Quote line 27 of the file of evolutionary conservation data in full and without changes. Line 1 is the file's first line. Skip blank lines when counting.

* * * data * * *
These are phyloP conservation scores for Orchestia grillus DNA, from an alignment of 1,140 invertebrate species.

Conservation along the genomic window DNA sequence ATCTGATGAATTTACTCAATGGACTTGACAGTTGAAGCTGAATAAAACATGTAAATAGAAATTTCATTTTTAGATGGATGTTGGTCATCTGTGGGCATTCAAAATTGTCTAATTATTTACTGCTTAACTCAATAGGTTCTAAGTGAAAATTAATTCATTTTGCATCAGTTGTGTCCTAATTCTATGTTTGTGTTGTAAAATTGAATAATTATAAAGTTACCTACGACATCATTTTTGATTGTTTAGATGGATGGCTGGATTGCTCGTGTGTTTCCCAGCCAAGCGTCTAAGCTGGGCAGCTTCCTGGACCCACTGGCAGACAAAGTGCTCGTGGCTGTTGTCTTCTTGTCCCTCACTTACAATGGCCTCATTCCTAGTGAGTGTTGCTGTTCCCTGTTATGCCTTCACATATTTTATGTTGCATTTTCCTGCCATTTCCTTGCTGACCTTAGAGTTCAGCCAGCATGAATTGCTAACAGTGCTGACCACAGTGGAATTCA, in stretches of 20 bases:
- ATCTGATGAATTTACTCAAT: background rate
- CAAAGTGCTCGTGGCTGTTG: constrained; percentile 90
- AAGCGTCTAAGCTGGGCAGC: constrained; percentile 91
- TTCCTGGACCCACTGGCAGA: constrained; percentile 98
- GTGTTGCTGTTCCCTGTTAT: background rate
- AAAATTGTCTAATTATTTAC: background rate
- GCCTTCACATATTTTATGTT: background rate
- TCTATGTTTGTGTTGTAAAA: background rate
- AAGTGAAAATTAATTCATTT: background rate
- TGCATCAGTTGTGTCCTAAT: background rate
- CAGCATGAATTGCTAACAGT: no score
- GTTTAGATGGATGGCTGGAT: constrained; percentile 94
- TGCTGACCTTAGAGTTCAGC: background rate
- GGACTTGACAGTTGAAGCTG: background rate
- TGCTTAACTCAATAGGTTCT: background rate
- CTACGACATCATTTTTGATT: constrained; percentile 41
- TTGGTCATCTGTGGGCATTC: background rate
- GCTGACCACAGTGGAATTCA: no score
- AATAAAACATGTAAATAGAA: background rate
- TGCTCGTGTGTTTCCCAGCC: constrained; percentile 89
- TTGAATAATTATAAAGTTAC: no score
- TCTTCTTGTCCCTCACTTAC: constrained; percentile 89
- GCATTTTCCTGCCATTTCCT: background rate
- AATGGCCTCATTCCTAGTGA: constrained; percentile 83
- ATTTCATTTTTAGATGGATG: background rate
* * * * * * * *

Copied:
- ATTTCATTTTTAGATGGATG: background rate